Guestblogger Pia P. Payne-Shannon teaches sixth and seventh grade Language Arts classes at Nellie Stone Johnson Community School, Minneapolis, Minn. She participated in New Voice Strategies’ VIVA Minneapolis Idea Exchange.
Cultural competency relates to the skills and knowledge necessary to successfully teach and relate to students from diverse cultures. As an African-American teacher in Minneapolis, I have witnessed the cultural shifts in our schools. Nellie Stone Johnson Community School was predominantly African-American/Black and Asian a few years ago, but is now African-American/Black and Latino. As teachers, we should have access to quality staff development courses to help us adjust our curricula, as well as afford us an opportunity to become bilingual in Spanish without having to pay for classes, which we cannot afford. This is called catering to the needs of our students and families.
The VIVA Minneapolis Idea Exchange report Connections for Learning, which I co-authored earlier this year, is filled with recommendations that could help to bridge the gaps in our current education system. District professional development needs to bridge the cultural gap that exists between teachers and students, and among diverse students. As teachers, we know structural changes need to be implemented in order for our academic environments to be more conducive to scholarly achievement. Therefore, if Minneapolis Public Schools is serious about the education of our students, then cultural competency staff development cannot be voluntary or based on the feel-good needs of adults. We need to demonstrate to our families that we are serious about valuing the diversity of our students by ensuring that all staff working with students become culturally self-aware, knowledgeable about the dynamics of cultural interactions, and select relevant curricula to acknowledge the cultural diversity in our schools.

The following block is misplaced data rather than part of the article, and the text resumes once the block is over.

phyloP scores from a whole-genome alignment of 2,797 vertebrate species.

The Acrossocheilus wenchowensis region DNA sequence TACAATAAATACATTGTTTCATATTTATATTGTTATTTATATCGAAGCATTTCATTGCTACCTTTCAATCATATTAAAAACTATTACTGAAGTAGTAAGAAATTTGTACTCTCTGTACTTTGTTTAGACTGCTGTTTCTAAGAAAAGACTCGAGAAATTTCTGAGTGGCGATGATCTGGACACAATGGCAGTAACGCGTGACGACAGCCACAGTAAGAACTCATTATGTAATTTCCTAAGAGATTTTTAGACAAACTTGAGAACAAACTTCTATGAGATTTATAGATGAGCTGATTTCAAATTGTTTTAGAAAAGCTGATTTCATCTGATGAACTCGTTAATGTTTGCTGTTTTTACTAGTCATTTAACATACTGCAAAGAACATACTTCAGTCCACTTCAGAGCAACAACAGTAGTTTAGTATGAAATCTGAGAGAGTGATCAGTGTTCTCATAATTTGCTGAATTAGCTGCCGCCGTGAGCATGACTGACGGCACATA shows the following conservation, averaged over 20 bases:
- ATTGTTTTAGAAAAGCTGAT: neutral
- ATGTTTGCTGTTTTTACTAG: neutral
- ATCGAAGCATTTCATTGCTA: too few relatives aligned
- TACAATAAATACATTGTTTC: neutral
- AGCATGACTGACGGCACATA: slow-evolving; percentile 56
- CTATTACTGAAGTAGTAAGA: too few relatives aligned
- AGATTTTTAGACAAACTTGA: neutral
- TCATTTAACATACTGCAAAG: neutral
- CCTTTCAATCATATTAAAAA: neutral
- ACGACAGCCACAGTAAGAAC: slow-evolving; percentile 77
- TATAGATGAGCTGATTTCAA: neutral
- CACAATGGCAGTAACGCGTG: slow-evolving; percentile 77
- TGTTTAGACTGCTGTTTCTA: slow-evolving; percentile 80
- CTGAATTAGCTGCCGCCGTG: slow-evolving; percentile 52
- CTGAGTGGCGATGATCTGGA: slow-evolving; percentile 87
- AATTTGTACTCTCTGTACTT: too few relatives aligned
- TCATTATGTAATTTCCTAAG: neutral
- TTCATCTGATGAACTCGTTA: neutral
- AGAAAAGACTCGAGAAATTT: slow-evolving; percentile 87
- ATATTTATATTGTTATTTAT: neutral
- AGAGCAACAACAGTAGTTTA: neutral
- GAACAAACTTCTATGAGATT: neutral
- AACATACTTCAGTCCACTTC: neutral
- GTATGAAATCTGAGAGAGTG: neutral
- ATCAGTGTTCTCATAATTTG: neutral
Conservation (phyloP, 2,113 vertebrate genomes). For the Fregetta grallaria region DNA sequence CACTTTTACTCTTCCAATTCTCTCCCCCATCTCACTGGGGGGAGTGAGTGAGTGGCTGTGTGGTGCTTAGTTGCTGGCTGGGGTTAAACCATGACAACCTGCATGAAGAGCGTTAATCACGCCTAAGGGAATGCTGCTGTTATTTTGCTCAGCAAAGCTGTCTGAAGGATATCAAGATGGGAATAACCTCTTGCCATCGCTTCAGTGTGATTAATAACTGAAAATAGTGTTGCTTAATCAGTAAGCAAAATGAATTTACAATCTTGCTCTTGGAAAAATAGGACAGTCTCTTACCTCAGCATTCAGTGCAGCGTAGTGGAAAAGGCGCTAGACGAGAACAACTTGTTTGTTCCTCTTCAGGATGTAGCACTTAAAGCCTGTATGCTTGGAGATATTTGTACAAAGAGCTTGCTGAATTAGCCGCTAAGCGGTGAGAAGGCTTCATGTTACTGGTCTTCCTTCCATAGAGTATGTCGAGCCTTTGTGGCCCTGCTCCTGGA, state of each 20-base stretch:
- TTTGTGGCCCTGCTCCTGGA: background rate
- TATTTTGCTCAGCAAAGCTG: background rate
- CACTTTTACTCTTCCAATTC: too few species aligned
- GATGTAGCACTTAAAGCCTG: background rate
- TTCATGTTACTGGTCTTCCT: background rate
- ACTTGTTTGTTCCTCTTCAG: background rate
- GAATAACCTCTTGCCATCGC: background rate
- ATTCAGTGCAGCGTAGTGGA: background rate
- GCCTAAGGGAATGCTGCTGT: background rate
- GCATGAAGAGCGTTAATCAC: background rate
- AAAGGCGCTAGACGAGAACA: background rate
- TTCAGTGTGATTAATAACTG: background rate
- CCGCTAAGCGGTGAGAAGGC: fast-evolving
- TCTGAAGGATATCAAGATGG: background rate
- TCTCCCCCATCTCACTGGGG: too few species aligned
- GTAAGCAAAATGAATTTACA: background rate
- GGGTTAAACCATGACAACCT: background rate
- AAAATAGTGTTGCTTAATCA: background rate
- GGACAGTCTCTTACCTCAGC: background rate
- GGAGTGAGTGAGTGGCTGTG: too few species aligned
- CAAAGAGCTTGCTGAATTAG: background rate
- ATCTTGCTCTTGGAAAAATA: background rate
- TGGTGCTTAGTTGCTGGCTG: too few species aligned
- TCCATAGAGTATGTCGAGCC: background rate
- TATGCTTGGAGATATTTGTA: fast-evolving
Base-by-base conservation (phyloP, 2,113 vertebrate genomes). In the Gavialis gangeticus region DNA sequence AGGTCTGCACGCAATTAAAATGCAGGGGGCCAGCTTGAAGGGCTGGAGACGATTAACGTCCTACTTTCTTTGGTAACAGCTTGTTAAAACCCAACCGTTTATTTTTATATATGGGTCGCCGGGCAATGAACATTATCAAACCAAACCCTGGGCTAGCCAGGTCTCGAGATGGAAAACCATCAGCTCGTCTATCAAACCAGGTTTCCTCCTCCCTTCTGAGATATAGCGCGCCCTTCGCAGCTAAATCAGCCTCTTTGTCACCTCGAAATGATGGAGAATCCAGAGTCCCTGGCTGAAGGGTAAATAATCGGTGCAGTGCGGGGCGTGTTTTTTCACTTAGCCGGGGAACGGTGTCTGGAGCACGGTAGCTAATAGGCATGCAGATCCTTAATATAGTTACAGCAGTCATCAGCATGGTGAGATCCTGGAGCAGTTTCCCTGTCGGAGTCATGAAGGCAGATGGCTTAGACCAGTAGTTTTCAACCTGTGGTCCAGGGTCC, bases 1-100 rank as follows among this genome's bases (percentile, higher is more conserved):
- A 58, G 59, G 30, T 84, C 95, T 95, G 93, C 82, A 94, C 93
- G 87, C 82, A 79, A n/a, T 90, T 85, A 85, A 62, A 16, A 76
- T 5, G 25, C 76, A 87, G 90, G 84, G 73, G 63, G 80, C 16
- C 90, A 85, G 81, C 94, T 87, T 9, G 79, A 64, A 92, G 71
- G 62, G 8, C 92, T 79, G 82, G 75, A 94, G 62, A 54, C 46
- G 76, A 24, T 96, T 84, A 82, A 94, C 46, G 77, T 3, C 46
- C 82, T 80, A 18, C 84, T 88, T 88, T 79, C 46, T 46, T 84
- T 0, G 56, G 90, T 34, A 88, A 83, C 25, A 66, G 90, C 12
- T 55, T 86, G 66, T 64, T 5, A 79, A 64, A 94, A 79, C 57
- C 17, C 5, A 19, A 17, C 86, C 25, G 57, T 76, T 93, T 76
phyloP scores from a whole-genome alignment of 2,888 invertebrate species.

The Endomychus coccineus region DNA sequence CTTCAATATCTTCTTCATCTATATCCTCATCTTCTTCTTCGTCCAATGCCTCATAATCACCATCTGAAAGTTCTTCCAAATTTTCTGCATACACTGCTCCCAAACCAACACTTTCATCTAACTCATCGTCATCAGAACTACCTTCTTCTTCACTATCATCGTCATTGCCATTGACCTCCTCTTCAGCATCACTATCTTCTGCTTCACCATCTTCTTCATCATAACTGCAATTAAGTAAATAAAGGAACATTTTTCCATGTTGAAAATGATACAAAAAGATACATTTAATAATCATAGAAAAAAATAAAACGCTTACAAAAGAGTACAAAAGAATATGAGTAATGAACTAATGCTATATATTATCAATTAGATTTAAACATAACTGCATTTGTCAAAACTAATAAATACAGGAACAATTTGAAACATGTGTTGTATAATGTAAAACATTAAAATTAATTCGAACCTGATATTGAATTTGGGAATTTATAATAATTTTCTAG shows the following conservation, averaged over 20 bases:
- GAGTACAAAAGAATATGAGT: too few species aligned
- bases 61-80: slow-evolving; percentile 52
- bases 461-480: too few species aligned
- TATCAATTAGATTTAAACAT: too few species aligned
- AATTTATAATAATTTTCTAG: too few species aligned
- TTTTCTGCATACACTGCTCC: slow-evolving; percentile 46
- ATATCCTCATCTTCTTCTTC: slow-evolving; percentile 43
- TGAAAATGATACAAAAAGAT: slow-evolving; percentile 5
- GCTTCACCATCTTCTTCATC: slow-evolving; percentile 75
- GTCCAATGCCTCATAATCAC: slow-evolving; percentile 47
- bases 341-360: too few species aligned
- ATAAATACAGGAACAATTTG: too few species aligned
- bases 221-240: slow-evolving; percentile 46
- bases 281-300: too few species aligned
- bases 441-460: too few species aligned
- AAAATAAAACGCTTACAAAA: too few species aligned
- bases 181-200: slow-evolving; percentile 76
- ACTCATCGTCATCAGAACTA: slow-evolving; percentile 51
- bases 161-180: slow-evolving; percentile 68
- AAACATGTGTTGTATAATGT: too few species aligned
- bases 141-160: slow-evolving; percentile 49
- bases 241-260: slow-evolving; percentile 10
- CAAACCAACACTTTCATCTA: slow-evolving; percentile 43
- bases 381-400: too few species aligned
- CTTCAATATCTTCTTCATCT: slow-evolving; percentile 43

The time is now for district and union officials to negotiate how these changes can be implemented in Minneapolis. It is not enough to provide professional development, which is optional or voluntary when it comes to the needs of our students being met. The doors of opportunity for our students, especially students of color, are continuously being closed because the goal post keeps moving for them. They need to know that we care enough to make sure their teachers and staff are culturally aware of the diverse students whom we are teaching every day.
Teachers continuously are finding themselves in diverse classrooms trying to develop relationships with students who are from different cultural backgrounds and have had distinct experiences that differ from their peers and teachers. To foster respect and productivity, teachers need to be mindful of their students’ backgrounds. This, alone, would help to reduce conflict. The relationship between the teacher and student must be viewed as a positive partnership for learning, not an adversarial relationship based on fear, misunderstanding and mistrust. Students need to be able to identify with the curriculum of the classroom and pedagogy used in the classroom. We need to foster child-centered educational programming, which meets the needs of the whole child. Our students should have access to extracurricular classes that explore their various interests.
Enhancing the cultural competence of its staff will help foster the districts’ goals of improving student academic achievement, improving the effectiveness of teachers, and meet accountability requirements, while improving the communication between families and schools.